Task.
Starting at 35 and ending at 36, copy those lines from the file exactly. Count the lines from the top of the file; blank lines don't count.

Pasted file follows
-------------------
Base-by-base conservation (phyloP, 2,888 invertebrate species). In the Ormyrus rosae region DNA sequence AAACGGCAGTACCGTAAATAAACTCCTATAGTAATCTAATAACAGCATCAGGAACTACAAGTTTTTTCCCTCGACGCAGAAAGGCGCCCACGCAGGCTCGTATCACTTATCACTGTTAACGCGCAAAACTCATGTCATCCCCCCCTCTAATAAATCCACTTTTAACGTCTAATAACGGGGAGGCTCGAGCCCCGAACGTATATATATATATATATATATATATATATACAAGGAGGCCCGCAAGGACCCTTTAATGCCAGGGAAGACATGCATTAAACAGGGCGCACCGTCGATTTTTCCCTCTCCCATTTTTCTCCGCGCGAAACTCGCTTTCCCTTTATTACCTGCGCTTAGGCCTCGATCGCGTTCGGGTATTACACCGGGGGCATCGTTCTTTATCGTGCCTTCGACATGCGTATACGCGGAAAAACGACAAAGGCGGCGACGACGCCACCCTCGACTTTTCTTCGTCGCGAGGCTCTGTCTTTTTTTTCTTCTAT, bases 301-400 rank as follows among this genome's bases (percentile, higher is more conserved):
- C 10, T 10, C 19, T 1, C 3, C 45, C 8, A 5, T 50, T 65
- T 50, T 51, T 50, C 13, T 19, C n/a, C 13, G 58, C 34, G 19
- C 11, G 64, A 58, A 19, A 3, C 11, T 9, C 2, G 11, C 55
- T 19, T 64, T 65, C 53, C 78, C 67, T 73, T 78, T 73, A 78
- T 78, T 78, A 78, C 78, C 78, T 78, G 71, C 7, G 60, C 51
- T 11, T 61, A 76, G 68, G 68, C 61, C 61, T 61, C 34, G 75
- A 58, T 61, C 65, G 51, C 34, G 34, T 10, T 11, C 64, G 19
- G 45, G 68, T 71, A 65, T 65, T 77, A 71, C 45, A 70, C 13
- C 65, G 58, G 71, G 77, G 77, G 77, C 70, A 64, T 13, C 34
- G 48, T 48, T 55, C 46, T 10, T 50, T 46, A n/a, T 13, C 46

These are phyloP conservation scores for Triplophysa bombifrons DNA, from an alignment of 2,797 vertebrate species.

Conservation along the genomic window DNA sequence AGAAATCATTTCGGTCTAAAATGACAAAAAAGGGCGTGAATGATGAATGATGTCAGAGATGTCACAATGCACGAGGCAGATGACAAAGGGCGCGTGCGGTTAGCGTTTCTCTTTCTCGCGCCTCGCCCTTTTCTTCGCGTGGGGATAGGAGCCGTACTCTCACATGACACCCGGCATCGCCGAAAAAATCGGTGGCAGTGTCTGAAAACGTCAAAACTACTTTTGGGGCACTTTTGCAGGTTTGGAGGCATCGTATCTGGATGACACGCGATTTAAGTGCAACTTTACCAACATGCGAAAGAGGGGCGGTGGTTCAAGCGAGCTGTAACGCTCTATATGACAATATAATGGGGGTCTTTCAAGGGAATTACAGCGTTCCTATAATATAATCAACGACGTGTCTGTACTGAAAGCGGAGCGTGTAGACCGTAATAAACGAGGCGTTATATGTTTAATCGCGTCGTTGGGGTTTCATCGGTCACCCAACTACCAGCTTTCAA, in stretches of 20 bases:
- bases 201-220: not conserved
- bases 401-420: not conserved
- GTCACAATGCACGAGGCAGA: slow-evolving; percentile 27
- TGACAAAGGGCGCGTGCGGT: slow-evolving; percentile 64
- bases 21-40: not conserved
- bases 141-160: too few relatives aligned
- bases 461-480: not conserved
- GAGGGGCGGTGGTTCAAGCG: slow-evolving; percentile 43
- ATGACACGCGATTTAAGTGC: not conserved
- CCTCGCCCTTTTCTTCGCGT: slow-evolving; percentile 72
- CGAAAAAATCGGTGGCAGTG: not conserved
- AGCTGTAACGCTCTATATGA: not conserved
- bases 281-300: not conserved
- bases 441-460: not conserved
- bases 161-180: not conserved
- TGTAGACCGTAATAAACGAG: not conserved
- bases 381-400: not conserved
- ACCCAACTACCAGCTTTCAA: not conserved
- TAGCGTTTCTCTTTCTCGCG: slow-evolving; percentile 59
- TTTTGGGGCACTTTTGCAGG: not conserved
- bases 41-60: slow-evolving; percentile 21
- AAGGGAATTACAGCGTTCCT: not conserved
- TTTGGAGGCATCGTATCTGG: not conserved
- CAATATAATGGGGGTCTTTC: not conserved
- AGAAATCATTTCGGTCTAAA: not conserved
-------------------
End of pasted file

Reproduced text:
- AAGGGAATTACAGCGTTCCT: not conserved
- TTTGGAGGCATCGTATCTGG: not conserved